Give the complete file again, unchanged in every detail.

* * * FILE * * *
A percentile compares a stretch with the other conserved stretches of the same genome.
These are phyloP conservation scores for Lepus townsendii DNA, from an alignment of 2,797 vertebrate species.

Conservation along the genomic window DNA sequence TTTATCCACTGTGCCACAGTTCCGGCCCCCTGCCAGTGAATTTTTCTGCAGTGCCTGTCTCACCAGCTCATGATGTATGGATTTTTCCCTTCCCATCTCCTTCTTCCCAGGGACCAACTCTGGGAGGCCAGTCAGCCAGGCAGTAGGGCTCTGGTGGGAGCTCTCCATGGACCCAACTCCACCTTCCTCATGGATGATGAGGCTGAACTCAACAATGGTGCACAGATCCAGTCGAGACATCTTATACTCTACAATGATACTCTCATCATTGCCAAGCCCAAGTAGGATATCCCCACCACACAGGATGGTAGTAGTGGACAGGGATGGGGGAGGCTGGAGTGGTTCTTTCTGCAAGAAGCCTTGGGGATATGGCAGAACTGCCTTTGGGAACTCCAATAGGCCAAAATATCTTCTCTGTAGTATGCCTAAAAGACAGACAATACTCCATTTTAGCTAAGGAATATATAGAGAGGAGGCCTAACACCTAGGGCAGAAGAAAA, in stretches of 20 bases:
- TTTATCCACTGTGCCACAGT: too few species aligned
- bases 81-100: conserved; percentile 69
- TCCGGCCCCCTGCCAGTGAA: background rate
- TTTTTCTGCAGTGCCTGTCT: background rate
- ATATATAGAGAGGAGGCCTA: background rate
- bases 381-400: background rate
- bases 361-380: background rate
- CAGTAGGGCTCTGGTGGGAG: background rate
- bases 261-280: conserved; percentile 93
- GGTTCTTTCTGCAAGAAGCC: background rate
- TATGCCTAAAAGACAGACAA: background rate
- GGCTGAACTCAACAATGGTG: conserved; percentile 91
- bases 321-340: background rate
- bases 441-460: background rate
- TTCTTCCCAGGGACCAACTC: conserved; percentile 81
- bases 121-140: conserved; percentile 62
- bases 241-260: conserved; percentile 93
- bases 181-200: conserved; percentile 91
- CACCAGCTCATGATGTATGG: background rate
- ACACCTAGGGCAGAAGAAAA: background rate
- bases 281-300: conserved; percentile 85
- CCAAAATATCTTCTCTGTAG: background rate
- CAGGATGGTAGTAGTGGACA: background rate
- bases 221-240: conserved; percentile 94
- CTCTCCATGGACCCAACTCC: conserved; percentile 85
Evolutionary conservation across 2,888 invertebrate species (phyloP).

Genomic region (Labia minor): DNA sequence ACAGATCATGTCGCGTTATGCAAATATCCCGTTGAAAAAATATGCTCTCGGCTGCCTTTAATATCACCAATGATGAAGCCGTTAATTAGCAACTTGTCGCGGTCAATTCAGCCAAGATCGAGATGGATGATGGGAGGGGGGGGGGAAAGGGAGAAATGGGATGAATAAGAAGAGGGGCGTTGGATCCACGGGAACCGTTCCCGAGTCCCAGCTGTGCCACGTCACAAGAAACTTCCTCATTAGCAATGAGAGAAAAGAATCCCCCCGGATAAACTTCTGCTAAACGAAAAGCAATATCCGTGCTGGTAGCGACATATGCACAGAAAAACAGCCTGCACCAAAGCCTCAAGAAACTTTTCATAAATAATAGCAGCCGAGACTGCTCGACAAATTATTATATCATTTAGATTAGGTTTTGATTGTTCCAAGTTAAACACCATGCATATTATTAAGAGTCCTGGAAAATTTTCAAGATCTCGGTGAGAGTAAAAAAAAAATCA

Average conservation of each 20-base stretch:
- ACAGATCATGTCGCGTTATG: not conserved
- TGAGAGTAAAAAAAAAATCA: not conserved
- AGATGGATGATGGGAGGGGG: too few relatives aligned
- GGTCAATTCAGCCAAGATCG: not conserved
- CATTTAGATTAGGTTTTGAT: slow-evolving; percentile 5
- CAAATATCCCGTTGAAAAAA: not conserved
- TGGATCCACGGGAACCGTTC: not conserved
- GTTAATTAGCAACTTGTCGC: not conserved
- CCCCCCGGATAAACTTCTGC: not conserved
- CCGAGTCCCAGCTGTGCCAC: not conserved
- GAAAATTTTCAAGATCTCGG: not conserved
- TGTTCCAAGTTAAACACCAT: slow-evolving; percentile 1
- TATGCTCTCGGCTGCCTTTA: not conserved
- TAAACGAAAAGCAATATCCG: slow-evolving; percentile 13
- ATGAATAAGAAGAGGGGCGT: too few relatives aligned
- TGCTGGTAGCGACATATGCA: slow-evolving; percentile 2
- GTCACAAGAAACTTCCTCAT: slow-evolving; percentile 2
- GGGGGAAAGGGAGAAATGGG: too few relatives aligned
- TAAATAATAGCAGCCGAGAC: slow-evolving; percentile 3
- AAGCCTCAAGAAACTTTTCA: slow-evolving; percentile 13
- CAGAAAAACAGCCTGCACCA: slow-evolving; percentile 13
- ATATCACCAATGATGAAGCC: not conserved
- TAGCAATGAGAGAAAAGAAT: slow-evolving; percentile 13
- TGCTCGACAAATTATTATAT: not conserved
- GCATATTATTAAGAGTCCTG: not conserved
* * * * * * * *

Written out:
A percentile compares a stretch with the other conserved stretches of the same genome.
These are phyloP conservation scores for Lepus townsendii DNA, from an alignment of 2,797 vertebrate species.

Conservation along the genomic window DNA sequence TTTATCCACTGTGCCACAGTTCCGGCCCCCTGCCAGTGAATTTTTCTGCAGTGCCTGTCTCACCAGCTCATGATGTATGGATTTTTCCCTTCCCATCTCCTTCTTCCCAGGGACCAACTCTGGGAGGCCAGTCAGCCAGGCAGTAGGGCTCTGGTGGGAGCTCTCCATGGACCCAACTCCACCTTCCTCATGGATGATGAGGCTGAACTCAACAATGGTGCACAGATCCAGTCGAGACATCTTATACTCTACAATGATACTCTCATCATTGCCAAGCCCAAGTAGGATATCCCCACCACACAGGATGGTAGTAGTGGACAGGGATGGGGGAGGCTGGAGTGGTTCTTTCTGCAAGAAGCCTTGGGGATATGGCAGAACTGCCTTTGGGAACTCCAATAGGCCAAAATATCTTCTCTGTAGTATGCCTAAAAGACAGACAATACTCCATTTTAGCTAAGGAATATATAGAGAGGAGGCCTAACACCTAGGGCAGAAGAAAA, in stretches of 20 bases:
- TTTATCCACTGTGCCACAGT: too few species aligned
- bases 81-100: conserved; percentile 69
- TCCGGCCCCCTGCCAGTGAA: background rate
- TTTTTCTGCAGTGCCTGTCT: background rate
- ATATATAGAGAGGAGGCCTA: background rate
- bases 381-400: background rate
- bases 361-380: background rate
- CAGTAGGGCTCTGGTGGGAG: background rate
- bases 261-280: conserved; percentile 93
- GGTTCTTTCTGCAAGAAGCC: background rate
- TATGCCTAAAAGACAGACAA: background rate
- GGCTGAACTCAACAATGGTG: conserved; percentile 91
- bases 321-340: background rate
- bases 441-460: background rate
- TTCTTCCCAGGGACCAACTC: conserved; percentile 81
- bases 121-140: conserved; percentile 62
- bases 241-260: conserved; percentile 93
- bases 181-200: conserved; percentile 91
- CACCAGCTCATGATGTATGG: background rate
- ACACCTAGGGCAGAAGAAAA: background rate
- bases 281-300: conserved; percentile 85
- CCAAAATATCTTCTCTGTAG: background rate
- CAGGATGGTAGTAGTGGACA: background rate
- bases 221-240: conserved; percentile 94
- CTCTCCATGGACCCAACTCC: conserved; percentile 85
Evolutionary conservation across 2,888 invertebrate species (phyloP).

Genomic region (Labia minor): DNA sequence ACAGATCATGTCGCGTTATGCAAATATCCCGTTGAAAAAATATGCTCTCGGCTGCCTTTAATATCACCAATGATGAAGCCGTTAATTAGCAACTTGTCGCGGTCAATTCAGCCAAGATCGAGATGGATGATGGGAGGGGGGGGGGAAAGGGAGAAATGGGATGAATAAGAAGAGGGGCGTTGGATCCACGGGAACCGTTCCCGAGTCCCAGCTGTGCCACGTCACAAGAAACTTCCTCATTAGCAATGAGAGAAAAGAATCCCCCCGGATAAACTTCTGCTAAACGAAAAGCAATATCCGTGCTGGTAGCGACATATGCACAGAAAAACAGCCTGCACCAAAGCCTCAAGAAACTTTTCATAAATAATAGCAGCCGAGACTGCTCGACAAATTATTATATCATTTAGATTAGGTTTTGATTGTTCCAAGTTAAACACCATGCATATTATTAAGAGTCCTGGAAAATTTTCAAGATCTCGGTGAGAGTAAAAAAAAAATCA

Average conservation of each 20-base stretch:
- ACAGATCATGTCGCGTTATG: not conserved
- TGAGAGTAAAAAAAAAATCA: not conserved
- AGATGGATGATGGGAGGGGG: too few relatives aligned
- GGTCAATTCAGCCAAGATCG: not conserved
- CATTTAGATTAGGTTTTGAT: slow-evolving; percentile 5
- CAAATATCCCGTTGAAAAAA: not conserved
- TGGATCCACGGGAACCGTTC: not conserved
- GTTAATTAGCAACTTGTCGC: not conserved
- CCCCCCGGATAAACTTCTGC: not conserved
- CCGAGTCCCAGCTGTGCCAC: not conserved
- GAAAATTTTCAAGATCTCGG: not conserved
- TGTTCCAAGTTAAACACCAT: slow-evolving; percentile 1
- TATGCTCTCGGCTGCCTTTA: not conserved
- TAAACGAAAAGCAATATCCG: slow-evolving; percentile 13
- ATGAATAAGAAGAGGGGCGT: too few relatives aligned
- TGCTGGTAGCGACATATGCA: slow-evolving; percentile 2
- GTCACAAGAAACTTCCTCAT: slow-evolving; percentile 2
- GGGGGAAAGGGAGAAATGGG: too few relatives aligned
- TAAATAATAGCAGCCGAGAC: slow-evolving; percentile 3
- AAGCCTCAAGAAACTTTTCA: slow-evolving; percentile 13
- CAGAAAAACAGCCTGCACCA: slow-evolving; percentile 13
- ATATCACCAATGATGAAGCC: not conserved
- TAGCAATGAGAGAAAAGAAT: slow-evolving; percentile 13
- TGCTCGACAAATTATTATAT: not conserved
- GCATATTATTAAGAGTCCTG: not conserved